Columbia Library columns (v.10(1960Nov-1961May))

(New York :  Friends of the Columbia Libraries.  )



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  v.10,no.1(1960:Nov): Page 3  


The Wide-Ranging Collector:
George Arthur Plimpton


OCATION and avocation do not usually complement
:)r compliment each other: Theodore Roosevelt's bird
watching, his cousin's stamp collecting, and Winston
Churchill's bricklaying and oil painting had little to do with their
respective governmental lives. Few men happily blend their busi¬
ness and non-business lives into a harmonious whole.

Columbia is, however, the beneficiary of a unique combination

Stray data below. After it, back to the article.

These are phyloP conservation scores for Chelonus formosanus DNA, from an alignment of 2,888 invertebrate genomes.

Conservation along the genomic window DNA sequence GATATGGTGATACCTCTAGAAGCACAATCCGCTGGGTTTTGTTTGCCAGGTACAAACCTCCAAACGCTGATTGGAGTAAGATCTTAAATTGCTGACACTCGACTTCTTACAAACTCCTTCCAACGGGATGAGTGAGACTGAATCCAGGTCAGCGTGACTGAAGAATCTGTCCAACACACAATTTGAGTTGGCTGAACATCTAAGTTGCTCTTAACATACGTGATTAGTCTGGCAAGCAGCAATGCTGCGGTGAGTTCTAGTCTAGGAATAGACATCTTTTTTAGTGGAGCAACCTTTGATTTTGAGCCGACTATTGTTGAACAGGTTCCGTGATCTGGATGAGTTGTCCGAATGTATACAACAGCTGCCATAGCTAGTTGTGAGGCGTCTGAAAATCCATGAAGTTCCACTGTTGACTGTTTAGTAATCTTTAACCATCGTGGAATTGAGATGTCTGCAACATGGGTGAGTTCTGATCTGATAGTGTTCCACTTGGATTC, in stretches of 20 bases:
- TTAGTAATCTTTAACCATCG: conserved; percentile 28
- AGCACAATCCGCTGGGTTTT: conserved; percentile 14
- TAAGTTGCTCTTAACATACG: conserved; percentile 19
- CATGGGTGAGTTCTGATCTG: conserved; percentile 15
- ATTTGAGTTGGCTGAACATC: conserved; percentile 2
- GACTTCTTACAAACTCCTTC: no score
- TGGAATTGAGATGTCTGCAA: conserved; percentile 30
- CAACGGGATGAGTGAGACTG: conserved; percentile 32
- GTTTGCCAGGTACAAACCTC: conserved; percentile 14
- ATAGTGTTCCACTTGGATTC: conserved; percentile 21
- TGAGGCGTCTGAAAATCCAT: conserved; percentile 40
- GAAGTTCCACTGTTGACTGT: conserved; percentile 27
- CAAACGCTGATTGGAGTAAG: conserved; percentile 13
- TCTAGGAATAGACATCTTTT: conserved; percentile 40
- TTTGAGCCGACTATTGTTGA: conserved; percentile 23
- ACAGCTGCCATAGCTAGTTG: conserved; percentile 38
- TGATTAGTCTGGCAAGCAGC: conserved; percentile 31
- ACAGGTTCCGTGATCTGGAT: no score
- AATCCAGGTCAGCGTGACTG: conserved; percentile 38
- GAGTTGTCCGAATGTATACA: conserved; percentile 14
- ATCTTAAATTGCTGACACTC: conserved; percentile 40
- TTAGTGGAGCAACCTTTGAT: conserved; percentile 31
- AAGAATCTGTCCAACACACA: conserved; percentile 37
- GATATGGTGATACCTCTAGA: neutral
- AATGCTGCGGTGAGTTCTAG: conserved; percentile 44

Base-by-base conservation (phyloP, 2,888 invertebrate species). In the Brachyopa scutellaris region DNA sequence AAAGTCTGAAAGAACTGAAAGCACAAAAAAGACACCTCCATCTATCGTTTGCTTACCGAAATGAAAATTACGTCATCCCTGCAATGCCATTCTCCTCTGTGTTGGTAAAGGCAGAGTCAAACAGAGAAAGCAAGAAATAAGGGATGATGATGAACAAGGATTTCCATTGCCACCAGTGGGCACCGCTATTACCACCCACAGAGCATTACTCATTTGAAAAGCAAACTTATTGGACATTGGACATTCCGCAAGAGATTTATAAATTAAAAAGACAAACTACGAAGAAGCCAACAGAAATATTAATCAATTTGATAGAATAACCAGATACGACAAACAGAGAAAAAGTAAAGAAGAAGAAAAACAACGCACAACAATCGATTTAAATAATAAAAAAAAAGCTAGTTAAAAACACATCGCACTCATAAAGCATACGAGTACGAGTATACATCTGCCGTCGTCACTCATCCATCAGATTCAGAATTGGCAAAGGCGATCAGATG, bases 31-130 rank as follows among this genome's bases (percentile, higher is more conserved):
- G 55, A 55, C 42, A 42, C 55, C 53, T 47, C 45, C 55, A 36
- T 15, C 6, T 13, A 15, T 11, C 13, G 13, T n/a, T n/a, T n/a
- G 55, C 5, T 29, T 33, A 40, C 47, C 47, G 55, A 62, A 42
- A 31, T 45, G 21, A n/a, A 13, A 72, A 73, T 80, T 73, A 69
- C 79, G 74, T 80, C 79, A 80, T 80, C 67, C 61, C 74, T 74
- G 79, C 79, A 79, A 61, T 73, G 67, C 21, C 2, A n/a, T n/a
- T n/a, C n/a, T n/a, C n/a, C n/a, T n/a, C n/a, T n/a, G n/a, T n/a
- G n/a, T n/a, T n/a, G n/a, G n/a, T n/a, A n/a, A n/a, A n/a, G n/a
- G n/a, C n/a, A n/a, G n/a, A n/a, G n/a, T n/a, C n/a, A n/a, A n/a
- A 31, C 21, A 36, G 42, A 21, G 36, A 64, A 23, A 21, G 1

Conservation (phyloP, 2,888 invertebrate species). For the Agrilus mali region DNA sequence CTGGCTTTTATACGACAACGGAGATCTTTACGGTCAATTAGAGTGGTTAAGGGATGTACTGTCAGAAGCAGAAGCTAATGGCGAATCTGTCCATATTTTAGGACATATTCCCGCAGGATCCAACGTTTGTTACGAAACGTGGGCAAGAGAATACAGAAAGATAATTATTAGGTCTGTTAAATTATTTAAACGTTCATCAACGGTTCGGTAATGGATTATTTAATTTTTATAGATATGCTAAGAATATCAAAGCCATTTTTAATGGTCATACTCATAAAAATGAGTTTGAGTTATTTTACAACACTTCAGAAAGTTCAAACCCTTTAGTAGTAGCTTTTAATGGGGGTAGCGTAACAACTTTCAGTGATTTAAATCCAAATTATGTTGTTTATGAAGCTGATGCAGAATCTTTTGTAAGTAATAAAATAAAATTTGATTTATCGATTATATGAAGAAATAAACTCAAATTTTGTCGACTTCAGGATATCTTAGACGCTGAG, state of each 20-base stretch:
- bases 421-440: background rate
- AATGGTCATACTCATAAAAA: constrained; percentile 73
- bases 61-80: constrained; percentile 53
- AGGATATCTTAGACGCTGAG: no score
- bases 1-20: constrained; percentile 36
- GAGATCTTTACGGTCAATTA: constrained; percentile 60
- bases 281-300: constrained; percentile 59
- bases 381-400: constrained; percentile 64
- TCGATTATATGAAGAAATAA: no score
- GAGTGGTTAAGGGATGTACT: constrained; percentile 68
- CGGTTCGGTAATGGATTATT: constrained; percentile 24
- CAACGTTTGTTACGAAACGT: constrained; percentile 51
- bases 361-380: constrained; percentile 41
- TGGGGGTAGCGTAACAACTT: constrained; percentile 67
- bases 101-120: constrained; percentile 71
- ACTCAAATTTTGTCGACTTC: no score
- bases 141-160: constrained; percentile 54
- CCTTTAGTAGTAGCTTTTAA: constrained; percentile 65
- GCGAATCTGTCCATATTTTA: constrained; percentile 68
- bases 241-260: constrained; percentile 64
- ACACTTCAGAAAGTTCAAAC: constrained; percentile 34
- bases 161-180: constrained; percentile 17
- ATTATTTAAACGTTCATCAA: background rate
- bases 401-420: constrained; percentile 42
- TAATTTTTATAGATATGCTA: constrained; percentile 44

of vocation and avocation — the George Arthur Plimpton col¬
lection of educational manuscripts and early printed books. This
was the gift of an educational publisher who, as he calmly put it
in the preface of his "The Education of Shakespeare", had

"the privilege to get together the manuscripts and books \\hich are
more or less responsible for our present civilization, because they are
the books from which the youth of many centuries have received
their education."

The Plimpton Library came to Columbia just before the do¬
nor's death in 1936; originally housed in Low Library, it is now
in the Special Collections Department in Butler Library. There a
striking portrait of the donor, by Blanche Ames (Mrs. Cakes
Ames) of Boston, presides benignly but searchingly over some
  v.10,no.1(1960:Nov): Page 3